When it comes to buying used cars, value is king. You need to know that what you're getting gives the best overall experience per dollar spent. Nowhere can that experience be more robust than in the understated opulence of a modern luxury car - an experience that fortunately is no longer bound to the deep pockets of the very rich.
If depreciation was a person, I'd marry it - that's how unhealthily in love I am with the concept. In the past year or so, I've purchased several high-end BMWs, supercar-smoking Mercedes-Benz luxury liners, and sports cars of a bygone era, which you would've clued into if you'd have followed me on Twitter.
The one thing placing them all in a delightfully convenient basket of affordability was the fact that they were at the bottom of their depreciation curves. What this means is that the wealthy original owners of the cars grew tired of cleaning their cars with hypoallergenic cashmere blankets, and elected to get something newer and more deserving of their hilariously expensive detailing supplies.
Since the original owners weren't concerned with retaining value on the purchase, they traded their cars in at a frankly criminal discount to the original purchase price, somewhere in the realm of 60 percent - which means that you can find cars purchased new for $100,000 for under $40,000 just a few short years later, in amazingly well-kept condition. Here's a great example of this beautiful concept in action.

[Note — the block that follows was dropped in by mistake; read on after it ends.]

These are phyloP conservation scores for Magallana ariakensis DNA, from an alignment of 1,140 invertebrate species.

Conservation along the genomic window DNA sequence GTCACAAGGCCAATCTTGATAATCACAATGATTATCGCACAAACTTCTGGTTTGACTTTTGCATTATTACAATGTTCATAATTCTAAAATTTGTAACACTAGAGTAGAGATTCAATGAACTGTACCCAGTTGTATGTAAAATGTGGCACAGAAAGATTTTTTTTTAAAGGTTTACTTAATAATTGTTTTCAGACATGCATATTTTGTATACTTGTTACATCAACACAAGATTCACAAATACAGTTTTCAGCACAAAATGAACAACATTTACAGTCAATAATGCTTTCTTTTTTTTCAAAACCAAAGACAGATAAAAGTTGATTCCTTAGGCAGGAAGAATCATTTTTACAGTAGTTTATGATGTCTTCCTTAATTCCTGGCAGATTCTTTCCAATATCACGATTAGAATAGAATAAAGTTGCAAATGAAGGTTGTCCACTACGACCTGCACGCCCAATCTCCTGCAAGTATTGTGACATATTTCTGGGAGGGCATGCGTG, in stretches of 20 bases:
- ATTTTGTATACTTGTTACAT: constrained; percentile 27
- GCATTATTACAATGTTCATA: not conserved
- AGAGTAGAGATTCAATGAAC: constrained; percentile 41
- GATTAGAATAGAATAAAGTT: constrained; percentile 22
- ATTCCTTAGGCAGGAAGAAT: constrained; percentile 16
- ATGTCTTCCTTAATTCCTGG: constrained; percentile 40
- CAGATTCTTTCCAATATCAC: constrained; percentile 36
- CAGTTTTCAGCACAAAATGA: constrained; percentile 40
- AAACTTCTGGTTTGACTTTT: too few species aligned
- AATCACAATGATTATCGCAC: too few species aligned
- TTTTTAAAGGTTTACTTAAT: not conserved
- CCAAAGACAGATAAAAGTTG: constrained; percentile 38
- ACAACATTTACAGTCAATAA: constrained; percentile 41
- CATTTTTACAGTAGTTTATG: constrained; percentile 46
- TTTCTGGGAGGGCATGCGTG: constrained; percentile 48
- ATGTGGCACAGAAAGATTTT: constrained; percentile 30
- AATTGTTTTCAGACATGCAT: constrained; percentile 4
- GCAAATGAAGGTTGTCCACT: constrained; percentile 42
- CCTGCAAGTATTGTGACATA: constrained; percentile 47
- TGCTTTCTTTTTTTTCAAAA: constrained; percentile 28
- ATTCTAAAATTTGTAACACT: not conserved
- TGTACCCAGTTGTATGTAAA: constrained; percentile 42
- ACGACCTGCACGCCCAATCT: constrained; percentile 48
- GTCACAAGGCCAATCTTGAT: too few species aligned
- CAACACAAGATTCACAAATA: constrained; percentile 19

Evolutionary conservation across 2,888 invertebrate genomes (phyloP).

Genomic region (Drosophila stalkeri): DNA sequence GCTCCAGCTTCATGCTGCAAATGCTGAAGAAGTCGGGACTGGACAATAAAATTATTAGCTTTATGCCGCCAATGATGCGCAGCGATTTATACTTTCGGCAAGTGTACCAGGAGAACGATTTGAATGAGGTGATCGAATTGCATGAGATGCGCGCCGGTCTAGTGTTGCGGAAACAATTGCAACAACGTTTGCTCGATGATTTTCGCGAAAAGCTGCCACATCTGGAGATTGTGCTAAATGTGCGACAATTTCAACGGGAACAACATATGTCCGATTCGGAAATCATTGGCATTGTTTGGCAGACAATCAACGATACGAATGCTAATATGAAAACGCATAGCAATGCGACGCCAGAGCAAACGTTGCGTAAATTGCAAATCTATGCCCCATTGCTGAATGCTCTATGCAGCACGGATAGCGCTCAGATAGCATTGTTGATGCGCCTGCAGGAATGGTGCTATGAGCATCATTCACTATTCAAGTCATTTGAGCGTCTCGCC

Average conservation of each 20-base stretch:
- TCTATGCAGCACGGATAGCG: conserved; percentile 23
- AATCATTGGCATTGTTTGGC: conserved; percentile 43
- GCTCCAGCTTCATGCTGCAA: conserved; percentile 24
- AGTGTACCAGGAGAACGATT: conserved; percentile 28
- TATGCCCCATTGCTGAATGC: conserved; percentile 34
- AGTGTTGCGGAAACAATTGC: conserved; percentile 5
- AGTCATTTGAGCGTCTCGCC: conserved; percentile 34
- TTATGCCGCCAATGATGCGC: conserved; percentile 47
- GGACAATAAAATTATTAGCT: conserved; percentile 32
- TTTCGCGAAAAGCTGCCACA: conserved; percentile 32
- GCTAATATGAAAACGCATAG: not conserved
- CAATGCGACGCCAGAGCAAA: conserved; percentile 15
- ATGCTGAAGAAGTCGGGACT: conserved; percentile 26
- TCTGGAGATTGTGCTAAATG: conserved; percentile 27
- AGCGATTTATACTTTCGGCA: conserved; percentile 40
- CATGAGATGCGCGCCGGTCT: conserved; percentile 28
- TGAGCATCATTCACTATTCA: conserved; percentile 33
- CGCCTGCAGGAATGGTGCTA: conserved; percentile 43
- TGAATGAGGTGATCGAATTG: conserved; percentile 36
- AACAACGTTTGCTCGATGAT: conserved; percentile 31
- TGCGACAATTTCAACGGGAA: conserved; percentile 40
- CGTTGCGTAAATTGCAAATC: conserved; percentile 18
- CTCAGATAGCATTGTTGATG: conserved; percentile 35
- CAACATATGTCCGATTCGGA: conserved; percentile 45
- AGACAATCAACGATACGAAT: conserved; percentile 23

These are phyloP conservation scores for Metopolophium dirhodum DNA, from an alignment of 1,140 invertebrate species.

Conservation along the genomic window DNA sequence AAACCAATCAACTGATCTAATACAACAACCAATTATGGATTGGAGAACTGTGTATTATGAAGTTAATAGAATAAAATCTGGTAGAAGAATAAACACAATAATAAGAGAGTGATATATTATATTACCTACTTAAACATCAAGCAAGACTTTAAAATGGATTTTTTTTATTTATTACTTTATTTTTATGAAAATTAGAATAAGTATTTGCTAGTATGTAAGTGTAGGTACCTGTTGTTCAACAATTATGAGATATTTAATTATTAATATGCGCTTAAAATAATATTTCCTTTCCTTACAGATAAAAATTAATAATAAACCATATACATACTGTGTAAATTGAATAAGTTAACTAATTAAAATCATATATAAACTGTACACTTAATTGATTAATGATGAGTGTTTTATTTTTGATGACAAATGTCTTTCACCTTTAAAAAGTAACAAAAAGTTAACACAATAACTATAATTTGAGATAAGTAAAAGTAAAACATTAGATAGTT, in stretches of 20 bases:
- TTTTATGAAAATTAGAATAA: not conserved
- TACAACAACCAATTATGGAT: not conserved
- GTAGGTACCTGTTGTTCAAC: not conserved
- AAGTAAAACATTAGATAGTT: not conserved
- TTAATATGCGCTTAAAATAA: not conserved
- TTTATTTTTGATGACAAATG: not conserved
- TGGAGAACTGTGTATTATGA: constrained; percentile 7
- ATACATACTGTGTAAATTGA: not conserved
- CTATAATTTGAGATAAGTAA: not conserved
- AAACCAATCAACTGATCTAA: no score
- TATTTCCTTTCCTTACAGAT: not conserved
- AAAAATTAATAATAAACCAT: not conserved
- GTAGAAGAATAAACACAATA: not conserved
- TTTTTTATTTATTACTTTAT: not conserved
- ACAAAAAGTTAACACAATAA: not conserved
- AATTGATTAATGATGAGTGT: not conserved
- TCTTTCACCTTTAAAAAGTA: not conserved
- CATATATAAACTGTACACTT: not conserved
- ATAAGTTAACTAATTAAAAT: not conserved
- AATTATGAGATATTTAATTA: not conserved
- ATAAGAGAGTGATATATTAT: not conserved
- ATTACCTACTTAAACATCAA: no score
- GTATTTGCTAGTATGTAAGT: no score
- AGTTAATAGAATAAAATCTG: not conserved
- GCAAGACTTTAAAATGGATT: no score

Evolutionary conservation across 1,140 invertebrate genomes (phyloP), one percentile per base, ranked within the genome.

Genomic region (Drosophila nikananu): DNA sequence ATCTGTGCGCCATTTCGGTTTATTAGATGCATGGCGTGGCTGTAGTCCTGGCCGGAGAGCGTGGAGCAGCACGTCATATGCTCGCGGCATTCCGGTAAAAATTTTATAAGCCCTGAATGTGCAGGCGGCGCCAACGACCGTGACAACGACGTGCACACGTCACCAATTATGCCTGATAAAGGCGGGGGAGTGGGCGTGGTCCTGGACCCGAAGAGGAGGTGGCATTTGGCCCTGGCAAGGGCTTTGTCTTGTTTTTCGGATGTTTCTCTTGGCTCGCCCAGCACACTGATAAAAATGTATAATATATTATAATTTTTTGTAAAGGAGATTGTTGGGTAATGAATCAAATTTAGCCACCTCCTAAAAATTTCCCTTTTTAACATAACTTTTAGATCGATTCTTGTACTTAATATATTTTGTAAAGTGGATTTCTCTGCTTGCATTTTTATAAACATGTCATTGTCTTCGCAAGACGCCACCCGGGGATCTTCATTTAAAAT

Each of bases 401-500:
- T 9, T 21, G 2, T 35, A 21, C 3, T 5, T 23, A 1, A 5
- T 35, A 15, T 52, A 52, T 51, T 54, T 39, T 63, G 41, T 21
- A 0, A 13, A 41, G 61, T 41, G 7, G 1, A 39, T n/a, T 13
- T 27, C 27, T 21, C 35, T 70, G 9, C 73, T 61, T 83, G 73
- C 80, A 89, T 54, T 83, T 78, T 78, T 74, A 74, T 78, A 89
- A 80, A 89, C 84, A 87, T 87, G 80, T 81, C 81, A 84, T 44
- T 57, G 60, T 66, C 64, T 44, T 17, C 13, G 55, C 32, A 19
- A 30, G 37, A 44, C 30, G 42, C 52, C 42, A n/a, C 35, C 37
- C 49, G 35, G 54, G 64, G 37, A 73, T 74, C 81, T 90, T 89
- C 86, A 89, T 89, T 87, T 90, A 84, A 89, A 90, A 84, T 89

This nearly perfect 2010 Mercedes S550 originally sold for a chipmunk's nose-hair under $100,000. While not fully loaded by Mercedes' standards, it certainly beats any new car today in terms of refinement and attention to detail, and just take a look at its current buy-it-now price of $40,000, instantly forgetting any reasons why you thought capitalism doesn't work. Even if a brand new Honda Accord has some of the gadgets of an S-Class, it will never be a Mercedes S-Class - and that's the point.
If you'd like to go further down the rabbit hole of extreme affordability, you can read about how I daily drive a Mercedes S-Class that I bought, repaired and modified for under $6,000 - which has subsequently been the most reliable car I've had, which makes sense because...
Most car manufacturers often test their cars in various environments to simulate driving conditions and moderately harsh climates. This is to ensure that they don't fall apart when hit with a light drizzle or a slight crosswind on a morning commute. However, companies like Audi, BMW and Mercedes test their cars as if they are humanity's only hope to survive the very real apocalypse bearing down on us. I'm sure if I strip off my S-Class' under-carpet soundproofing, I'll have a German translation of "THE END IS NIGH" written in blood by one of the car's engineers.
The reason for this extensive and expensive testing is the manufacturer knows that for the majority of the car's useful life, it won't be hosting impromptu business meetings for hedge fund managers and impressing interns in the company parking lot, but running errands for regular people that couldn't care less about the car's Parktronic systems and only got the car because they could make more money driving for Uber on weeknights. These cars were practically designed for the secondhand market where they will ultimately be abused until junked. This translates into models that are incredibly complex, but have such attention to detail and rigidity that they often times set the industry's standards for years to come in not only build quality, but safety - which is fitting, because...